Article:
Euler's Formula for Complex Numbers
(There is another "Euler's Formula" about Geometry,
this page is about the one used in Complex Numbers)
First, you may have seen this famous equation:
eiπ + 1 = 0
It seems absolutely magical that such a neat equation combines:
But if you want to take an interesting trip through mathematics, then read on to find out why it is true.
It actually comes from Euler's Formula:
eix = cos x + i sin x
When we calculate that for x = π we get:
So eiπ + 1 = 0 is just a special case of a much more useful formula that Euler discovered.
It was around 1740, and mathematicians were interested in imaginary numbers.
An imaginary number, when squared gives a negative result
This is normally impossible (try squaring any number, remembering that multiplying negatives gives a positive), but just imagine that you can do it, call it i for imaginary, and see where it carries you:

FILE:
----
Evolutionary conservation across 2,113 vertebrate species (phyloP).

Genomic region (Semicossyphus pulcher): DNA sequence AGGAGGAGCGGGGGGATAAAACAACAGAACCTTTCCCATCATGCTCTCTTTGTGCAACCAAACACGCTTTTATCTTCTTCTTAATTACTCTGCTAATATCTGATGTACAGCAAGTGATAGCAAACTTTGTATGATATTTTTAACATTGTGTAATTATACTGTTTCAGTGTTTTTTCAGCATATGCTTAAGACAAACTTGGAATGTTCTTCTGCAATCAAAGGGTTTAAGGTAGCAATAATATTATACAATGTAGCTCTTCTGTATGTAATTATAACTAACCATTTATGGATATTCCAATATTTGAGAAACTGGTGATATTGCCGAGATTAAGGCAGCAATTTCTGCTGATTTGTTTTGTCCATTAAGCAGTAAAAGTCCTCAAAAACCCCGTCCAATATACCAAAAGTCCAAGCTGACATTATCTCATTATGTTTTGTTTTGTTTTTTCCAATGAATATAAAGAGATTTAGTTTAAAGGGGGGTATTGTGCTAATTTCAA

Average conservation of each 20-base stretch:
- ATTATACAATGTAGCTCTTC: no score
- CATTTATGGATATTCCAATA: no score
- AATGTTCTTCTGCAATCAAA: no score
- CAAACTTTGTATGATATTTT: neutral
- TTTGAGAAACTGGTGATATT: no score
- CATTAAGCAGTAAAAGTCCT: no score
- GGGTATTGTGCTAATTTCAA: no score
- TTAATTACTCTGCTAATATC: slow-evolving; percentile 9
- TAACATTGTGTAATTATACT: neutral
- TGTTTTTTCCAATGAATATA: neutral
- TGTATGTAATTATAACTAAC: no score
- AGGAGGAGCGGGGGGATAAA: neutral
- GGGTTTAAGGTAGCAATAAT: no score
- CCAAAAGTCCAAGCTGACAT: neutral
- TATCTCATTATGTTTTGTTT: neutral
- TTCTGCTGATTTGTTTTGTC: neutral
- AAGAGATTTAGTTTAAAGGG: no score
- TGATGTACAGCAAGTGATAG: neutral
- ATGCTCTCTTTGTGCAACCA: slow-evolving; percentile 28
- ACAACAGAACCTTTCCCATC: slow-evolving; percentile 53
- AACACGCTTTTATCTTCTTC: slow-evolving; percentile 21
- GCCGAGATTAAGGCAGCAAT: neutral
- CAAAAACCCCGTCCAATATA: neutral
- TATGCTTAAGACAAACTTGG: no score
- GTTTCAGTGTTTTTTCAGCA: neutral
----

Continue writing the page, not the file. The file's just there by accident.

i2 = -1
Euler was enjoying himself one day, playing with imaginary numbers (or so I imagine!), and he took this Taylor Series (which was already known):
(You can use the Sigma Calculator to play with this.)
And he put i in it:
And because i2 = -1, it simplifies to:
Now, separating the terms without and with i gets:
And here is the miracle ...
So we get:
Example: when x = 3
Note: we are using radians, not degrees.
The answer is a combination of a Real and an Imaginary Number, which together is called a Complex Number.
We can even plot such a number on the complex plane (the real numbers go left-right, and the imaginary numbers go up-down):
Here we show the number −0.990 + 0.141 i
Which is the same as e3i
In fact, putting Euler's Formula on that graph produces a circle:
eix produces a circle of radius 1
And we can turn any point (such as 3 + 4i) into reix form (by finding the correct value of x and the radius, r, of the circle)
Example: the number 3 + 4i
To turn into reix form we do a Cartesian to Polar conversion:
- r = √(32 + 42) = √(9+16) = √25 = 5
- x = tan-1 ( 4 / 3 ) = 0.927 (to 3 decimals)
So 3 + 4i can also be 5e0.927 i
There are many cases (such as multiplication) where it is easier to use reix than a+bi
Lastly, here is the point created by eiπ (where our discussion began):
eiπ = −1